It’s chocks away for the new season and beyond at East Fortune

Anyone would be forgiven for thinking that when the National Museum of Flight enters its winter opening hours (weekends only, November – April) it becomes very quiet. In fact, nothing could be further from the truth, as Museum staff work behind the scenes to prepare for the coming summer season of seven-days-a-week opening. This winter is particularly busy for all the Museum staff. Why?

With support from the Scottish Government and the Heritage Lottery Fund, National Museums Scotland has embarked on a major project to restore two of the hangars built at East Fortune in 1941. This will not only preserve these rare and historic hangars, but also provide environmental conditions inside which are better for the aircraft collection and allow us to bring out of storage many small objects. These items will tell personal stories of people who designed, built and flew in the aircraft, supplemented by audio and visual recordings. These displays will allow visitors to make a connection with those individuals and their experiences.

Hangar redevelopment movements at National Museum of Flight, East Fortune.
Hangar redevelopment movements at National Museum of Flight, East Fortune.

The redevelopment involves a lot of work by a wide range of museum staff, volunteers and external contractors. The most obvious change on site to our visitors will be the fact that we have closed the two hangars to be restored, and that work is currently taking place to build a temporary store on site for the aircraft from those hangars.

A window view of the De Havilland Comet at National Museum of Flight, East Fortune
A window view of the De Havilland Comet at National Museum of Flight, East Fortune.

There have been changes to the military hangar, which retains favourites such as the Vickers Supermarine Spitfire, Hawker Siddeley Harrier and English Electric Lightning. It now includes the Blue Streak and Polaris missiles, the forward fuselage of a Hawker Siddeley Nimrod and the General Aircraft Cygnet flown by Wing Commander Guy Gibson, leader of the Dambusters raid in 1943. Most weekends in the early part of 2015 have seen changes in the displays for visitors, so there has always been something different happening.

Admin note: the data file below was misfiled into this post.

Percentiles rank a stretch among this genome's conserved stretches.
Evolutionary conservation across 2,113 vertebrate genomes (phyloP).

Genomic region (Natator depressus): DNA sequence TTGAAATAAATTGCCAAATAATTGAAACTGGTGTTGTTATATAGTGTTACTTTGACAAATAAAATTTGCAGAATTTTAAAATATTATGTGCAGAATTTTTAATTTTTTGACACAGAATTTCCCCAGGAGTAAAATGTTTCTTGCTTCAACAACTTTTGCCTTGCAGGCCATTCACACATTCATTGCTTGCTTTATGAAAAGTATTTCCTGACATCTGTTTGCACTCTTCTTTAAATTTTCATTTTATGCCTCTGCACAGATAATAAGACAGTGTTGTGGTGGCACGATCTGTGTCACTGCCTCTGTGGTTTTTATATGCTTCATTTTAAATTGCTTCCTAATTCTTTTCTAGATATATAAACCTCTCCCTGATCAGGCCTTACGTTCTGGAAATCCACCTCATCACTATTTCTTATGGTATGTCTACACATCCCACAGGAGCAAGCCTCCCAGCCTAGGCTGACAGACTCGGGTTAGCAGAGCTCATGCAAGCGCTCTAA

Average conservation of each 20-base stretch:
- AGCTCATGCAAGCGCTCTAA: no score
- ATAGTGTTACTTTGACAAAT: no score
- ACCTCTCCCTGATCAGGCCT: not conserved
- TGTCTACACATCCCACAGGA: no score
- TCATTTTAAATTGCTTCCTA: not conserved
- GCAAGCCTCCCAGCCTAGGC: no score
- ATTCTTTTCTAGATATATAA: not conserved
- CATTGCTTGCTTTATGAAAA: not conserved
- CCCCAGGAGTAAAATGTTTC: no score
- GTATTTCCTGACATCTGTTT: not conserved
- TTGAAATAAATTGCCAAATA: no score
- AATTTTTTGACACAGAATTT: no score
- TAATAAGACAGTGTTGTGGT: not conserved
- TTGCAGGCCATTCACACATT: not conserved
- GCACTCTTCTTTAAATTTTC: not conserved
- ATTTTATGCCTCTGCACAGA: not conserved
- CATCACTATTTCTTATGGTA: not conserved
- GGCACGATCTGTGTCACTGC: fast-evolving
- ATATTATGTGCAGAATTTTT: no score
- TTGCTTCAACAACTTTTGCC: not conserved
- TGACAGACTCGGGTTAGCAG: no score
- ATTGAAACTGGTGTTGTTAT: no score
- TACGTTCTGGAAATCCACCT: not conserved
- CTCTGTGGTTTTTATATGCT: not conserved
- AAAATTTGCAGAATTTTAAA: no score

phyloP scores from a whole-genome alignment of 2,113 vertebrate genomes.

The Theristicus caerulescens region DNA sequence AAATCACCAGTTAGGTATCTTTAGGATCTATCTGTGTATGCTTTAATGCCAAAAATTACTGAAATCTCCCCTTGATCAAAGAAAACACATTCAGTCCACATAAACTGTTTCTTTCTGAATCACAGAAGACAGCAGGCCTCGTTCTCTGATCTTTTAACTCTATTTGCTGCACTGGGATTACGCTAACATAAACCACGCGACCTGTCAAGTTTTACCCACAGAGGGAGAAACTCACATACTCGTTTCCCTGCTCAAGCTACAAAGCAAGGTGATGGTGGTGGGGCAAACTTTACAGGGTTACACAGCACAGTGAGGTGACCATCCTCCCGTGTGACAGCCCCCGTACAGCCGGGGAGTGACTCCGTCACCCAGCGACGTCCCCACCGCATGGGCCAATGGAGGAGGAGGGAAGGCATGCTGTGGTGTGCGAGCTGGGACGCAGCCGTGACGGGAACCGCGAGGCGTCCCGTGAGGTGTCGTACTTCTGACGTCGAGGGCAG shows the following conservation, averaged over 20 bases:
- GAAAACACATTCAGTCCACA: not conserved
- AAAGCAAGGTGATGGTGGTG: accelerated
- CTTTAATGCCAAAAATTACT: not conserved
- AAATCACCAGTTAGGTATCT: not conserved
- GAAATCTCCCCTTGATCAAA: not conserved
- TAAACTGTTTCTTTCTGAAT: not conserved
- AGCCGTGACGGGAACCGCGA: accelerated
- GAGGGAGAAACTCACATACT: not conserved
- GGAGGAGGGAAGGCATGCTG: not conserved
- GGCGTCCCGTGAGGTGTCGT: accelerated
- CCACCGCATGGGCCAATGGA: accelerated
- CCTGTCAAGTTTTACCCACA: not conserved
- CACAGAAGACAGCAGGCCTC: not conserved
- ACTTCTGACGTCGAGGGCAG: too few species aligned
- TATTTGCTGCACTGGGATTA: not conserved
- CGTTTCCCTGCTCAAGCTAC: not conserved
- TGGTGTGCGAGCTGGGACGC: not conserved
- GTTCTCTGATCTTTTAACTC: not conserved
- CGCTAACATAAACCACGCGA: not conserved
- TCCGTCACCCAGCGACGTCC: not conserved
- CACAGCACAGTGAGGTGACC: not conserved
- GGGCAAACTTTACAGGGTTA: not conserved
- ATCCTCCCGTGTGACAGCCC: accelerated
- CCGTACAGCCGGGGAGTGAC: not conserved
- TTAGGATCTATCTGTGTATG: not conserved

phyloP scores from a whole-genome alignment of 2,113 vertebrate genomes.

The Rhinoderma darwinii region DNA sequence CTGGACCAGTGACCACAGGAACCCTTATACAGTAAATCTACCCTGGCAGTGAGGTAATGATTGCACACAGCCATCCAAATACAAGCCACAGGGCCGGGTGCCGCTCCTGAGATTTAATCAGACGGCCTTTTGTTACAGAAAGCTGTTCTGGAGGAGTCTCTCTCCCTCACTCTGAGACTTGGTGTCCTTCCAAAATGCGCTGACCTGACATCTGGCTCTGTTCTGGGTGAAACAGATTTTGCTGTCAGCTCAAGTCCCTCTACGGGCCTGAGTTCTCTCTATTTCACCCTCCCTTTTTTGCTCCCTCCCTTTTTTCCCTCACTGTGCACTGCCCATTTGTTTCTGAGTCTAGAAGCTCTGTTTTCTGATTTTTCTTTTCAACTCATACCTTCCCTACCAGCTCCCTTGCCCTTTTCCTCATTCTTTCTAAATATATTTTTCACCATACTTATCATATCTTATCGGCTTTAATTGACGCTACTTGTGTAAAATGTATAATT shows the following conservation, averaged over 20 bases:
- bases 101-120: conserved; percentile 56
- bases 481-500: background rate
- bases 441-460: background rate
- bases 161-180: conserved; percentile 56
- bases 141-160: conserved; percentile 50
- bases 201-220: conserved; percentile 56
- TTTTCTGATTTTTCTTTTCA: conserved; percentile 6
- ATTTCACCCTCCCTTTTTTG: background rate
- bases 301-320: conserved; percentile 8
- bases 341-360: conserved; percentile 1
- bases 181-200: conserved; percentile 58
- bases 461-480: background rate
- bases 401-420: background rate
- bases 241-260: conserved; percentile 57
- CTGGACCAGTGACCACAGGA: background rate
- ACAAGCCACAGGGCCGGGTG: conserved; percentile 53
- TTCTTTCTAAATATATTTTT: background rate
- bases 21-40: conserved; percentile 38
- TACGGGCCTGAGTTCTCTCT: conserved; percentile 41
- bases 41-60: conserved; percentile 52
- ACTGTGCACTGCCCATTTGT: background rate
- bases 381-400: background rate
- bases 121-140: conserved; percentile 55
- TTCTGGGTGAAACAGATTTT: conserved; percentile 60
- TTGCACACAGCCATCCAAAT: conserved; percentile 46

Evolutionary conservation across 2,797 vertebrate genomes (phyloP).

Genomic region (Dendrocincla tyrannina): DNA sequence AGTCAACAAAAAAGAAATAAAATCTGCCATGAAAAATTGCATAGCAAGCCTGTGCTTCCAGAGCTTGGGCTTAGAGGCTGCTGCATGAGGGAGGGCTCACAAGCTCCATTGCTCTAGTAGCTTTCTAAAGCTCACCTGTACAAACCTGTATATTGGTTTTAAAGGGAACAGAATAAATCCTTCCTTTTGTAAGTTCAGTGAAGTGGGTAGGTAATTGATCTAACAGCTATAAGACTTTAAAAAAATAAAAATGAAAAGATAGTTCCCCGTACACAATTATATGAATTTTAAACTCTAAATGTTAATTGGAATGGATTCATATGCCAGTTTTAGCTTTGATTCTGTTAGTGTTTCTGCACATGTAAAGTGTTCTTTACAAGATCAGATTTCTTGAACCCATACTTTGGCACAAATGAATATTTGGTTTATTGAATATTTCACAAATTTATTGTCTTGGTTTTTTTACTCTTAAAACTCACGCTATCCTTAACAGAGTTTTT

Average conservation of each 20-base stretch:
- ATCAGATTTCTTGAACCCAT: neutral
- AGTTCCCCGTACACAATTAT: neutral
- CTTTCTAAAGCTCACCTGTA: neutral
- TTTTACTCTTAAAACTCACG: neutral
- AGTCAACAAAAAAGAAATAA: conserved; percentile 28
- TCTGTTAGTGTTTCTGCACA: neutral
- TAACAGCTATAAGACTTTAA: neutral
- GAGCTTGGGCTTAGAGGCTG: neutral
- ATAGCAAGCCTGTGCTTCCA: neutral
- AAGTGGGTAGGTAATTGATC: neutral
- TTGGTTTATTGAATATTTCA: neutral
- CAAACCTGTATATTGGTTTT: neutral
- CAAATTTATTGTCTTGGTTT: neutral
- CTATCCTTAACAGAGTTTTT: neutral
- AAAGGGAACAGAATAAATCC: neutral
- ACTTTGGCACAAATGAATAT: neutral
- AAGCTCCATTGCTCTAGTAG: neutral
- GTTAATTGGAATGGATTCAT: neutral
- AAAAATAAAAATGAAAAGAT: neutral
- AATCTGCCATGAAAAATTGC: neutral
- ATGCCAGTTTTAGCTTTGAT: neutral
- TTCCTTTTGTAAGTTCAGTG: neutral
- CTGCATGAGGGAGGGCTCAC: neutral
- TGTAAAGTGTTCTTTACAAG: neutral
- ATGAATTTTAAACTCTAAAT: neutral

All of this would be enough to ensure a busy winter season for myself and my colleagues. However, there is much more than this happening. Objects are being conserved, text written, images sourced, oral histories researched and recorded, hangar layouts drawn and re-drawn, and much, much more. And, of course, the normal day-to-day work of the Museum must continue in order to provide an enjoyable and informative day out for our visitors.

Tackling the assault course at National Museum of Flight, East Fortune.
Tackling the assault course at National Museum of Flight, East Fortune.

School and other educational group visits still need to be organised, as do our popular weekend birthday parties. Planning for our packed events programme of 2015 is also well in hand. As well as Scotland’s National Airshow,¬†we have the Wartime Experience on Sunday 10 May and Wheels & Wings on Sunday 27 September.

Secret War for February half term at National Museum of Flight, East Fortune.
Secret War for February half term at National Museum of Flight, East Fortune.

In addition, for the February half term holidays, from 14 – 22 February, there will be events at the Museum on the theme of the Secret War. One of the highlights of the week will be an original World War Two Enigma cipher machine. The breaking of the Enigma codes by British Intelligence is estimated to have shortened the war by two years. There will also be displays of radar equipment and V2 rocket combustion chambers. It promises to be an unmissable opportunity to learn about the secret activities behind the front lines in both world wars.

So there is a lot happening over the winter at the National Museum of Flight. To find out more about the redevelopment of the Museum, or our events programme, visit www.nms.ac.uk/flight.

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